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The Hendrick Hudson Anchor

The Student News Site of Hendrick Hudson

The Hendrick Hudson Anchor

The Student News Site of Hendrick Hudson

The Hendrick Hudson Anchor

Why You Should Play: Celeste

Why You Should Play: Celeste

In recent years, the concern regarding mental health has manifested in large amounts in our collective consciousness. The game Celeste tries to tackle that concept while also being a good video game. 

Celeste is a “Rage 2D platformer” game, but what does that mean? A 2D platformer has the player go through a series of levels that are only traversable by jumping from platform to platform. A rage game has one purpose: to make the player mad. Most rage games have a gimmick like poor gravity, visual alterations, or throwing spikes everywhere, making the player thread the needle. However, with Celeste, the game’s difficulty comes from a combination of puzzle solving and tricky jumps. Celeste’s tight controls and great level design make every “game over” feel more like the player’s fault, instead of the game messing with the player for a cheap difficulty spike. 

Celeste’s level and character design tell the story alongside the main plot. Certain enemy designs like the red and black spiky enemies represent a NPC’s anxiety. The mountain you climb itself is an allegory for tackling your dreams ( an “insurmountable mountain” of sorts). The game takes place on Celeste Mountain, a mystical peak based on Vancouver’s very own Mt. Celeste. It is known as the hardest climb in the game’s fictional world. Our main character, Madeleine, has always wanted to climb Celeste Mountain. Early on in her quest, she is warned of the dangers that the mountain possesses, but she climbs anyway. On her journey, she encounters many unique characters like Theo, the chill influencer, or an evil, villainy version of herself. Throughout Madeleine’s journey, we learn about her chronic anxiety and stress. Evil Madeleine or “Badeleine” acts as a manifestation of said stress. As Madeleine climbs the mountain, Badeleine tries to make her give up and climb down, and when she refuses, Badeleine will attempt to make her doubt her judgment to climb the mountain. Eventually, Badeleine learns to accept Madeleine and vice versa, making both of their journeys easier as a whole.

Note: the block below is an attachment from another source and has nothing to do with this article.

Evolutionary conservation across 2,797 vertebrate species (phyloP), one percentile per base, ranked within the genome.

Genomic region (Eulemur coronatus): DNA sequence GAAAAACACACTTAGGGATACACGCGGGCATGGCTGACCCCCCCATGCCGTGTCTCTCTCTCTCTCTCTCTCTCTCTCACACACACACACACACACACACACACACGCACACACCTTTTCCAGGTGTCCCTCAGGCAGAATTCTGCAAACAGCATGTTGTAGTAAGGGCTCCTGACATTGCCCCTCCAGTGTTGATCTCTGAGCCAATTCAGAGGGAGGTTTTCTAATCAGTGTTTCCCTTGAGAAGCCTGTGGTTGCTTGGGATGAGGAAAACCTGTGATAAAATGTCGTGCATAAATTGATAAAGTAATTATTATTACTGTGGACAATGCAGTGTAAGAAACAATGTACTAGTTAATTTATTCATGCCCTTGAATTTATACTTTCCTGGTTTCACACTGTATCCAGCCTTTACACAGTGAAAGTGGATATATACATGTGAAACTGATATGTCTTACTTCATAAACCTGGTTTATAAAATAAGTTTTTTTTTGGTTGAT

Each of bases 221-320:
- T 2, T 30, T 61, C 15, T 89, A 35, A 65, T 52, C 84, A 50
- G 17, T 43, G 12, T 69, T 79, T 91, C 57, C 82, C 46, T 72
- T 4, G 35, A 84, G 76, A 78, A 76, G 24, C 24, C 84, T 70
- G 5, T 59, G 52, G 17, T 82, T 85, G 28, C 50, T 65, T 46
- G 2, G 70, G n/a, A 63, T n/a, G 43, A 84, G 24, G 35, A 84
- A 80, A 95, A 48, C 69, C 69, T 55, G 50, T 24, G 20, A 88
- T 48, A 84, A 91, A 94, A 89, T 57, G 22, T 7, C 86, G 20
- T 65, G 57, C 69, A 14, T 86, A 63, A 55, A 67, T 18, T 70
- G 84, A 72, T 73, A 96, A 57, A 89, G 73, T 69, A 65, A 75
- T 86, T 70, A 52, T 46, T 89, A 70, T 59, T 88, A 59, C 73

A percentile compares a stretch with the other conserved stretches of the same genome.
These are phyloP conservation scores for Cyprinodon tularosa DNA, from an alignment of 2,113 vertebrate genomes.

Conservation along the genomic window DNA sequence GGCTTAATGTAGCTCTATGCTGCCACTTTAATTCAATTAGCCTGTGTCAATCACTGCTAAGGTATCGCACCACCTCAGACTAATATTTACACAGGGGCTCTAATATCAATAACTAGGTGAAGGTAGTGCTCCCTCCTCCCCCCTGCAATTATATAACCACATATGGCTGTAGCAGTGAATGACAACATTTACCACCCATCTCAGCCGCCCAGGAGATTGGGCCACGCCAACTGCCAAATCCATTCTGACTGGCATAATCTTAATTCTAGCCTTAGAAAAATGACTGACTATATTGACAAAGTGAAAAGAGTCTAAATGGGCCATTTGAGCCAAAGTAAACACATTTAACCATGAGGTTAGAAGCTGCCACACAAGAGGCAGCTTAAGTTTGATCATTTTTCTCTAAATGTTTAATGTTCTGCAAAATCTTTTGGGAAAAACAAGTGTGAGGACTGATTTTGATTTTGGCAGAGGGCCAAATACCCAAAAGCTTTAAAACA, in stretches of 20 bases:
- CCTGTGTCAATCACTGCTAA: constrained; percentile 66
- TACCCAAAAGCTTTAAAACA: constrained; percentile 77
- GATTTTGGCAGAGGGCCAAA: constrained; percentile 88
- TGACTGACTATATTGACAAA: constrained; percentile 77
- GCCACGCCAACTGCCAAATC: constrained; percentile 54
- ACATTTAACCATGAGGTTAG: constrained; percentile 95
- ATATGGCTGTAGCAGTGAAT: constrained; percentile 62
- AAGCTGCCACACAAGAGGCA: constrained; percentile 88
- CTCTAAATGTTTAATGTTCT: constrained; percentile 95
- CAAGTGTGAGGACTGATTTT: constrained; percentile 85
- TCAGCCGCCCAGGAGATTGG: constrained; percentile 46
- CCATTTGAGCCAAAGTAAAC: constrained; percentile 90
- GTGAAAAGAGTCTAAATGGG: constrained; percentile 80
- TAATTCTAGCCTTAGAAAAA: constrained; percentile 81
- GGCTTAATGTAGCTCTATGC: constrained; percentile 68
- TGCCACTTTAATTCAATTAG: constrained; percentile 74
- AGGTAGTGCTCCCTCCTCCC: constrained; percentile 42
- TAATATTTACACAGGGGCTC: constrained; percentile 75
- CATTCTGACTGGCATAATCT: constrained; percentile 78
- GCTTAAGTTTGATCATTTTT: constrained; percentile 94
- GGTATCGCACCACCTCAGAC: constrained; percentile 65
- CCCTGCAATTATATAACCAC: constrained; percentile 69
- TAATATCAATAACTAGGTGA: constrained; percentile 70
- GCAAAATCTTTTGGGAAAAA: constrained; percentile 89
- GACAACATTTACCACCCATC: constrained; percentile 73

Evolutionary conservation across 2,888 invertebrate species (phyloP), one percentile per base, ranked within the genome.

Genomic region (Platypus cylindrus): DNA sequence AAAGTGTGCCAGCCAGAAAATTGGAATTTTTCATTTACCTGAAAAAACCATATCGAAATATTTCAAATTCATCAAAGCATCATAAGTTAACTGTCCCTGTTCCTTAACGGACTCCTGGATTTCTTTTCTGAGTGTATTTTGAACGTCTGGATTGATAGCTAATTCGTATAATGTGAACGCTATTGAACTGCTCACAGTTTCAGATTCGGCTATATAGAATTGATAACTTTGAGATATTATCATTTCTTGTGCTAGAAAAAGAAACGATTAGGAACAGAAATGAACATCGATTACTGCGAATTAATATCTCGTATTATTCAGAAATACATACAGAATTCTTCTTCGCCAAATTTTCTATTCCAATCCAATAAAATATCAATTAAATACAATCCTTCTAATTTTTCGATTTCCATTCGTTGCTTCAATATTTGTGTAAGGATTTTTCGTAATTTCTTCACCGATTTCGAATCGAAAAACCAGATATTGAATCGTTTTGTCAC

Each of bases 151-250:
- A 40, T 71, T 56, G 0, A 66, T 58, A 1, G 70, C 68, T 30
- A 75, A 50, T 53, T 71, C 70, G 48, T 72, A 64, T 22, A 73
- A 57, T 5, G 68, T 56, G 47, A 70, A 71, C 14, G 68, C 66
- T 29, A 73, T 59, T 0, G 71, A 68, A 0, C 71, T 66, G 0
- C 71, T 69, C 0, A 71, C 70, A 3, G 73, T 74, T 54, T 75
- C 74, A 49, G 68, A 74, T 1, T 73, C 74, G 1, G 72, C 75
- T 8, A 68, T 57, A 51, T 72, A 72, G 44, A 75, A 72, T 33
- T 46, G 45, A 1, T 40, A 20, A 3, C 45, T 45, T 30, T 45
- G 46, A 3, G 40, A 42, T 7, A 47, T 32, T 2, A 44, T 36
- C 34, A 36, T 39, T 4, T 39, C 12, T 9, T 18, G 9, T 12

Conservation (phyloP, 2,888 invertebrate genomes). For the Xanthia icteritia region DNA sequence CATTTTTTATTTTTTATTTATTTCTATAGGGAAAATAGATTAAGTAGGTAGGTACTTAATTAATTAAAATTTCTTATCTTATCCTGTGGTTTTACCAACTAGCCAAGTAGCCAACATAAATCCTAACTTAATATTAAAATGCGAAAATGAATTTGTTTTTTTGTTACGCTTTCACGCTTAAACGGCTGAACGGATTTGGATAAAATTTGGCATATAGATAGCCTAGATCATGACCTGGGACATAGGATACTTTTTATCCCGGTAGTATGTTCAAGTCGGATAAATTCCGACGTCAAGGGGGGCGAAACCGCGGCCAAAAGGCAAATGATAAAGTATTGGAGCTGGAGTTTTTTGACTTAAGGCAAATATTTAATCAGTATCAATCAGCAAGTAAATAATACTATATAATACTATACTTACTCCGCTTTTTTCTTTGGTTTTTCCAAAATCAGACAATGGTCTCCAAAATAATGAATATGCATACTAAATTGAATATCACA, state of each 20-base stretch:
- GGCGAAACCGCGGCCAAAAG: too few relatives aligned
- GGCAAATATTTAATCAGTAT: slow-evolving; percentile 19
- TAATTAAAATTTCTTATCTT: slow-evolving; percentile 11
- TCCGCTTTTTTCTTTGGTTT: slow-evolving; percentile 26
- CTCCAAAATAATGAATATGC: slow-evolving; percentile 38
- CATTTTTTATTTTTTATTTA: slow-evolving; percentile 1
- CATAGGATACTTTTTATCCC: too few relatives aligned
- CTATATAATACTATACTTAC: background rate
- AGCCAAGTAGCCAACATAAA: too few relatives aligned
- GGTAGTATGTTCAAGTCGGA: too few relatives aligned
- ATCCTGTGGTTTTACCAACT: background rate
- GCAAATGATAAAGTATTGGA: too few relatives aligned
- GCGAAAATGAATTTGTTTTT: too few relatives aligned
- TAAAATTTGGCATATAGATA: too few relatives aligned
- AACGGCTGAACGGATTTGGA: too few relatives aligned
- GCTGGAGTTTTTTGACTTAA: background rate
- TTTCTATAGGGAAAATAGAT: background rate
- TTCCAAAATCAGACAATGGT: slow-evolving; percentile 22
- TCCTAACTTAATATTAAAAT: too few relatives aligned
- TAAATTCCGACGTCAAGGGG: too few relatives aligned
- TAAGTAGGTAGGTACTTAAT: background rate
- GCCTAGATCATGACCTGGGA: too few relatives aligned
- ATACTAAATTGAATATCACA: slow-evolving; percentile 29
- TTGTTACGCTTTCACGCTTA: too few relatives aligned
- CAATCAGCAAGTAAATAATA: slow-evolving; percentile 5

An important asset to most media is their soundtrack. Celeste’s OST is nothing short of cinematic and moving. Composed by the talented Lena Raine, known for her work on the more recent Minecraft music, the game’s score captures the emotions felt by Madeleine and company extremely well. From the exciting speed of “Reach the Summit” to the serenity of “Farewell,” the game makes you fully immersed in the character growth and plot of this well made game.

In short, Celeste is a good game for those struggling with anxiety and stress, or people just looking for a good time.

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He is a 2nd year and joins the anchor in his first year. Writes for the Art/Entertainment section because he loves the persona series, the band Gorillaz, and everything that surrounds them (like video games and music).
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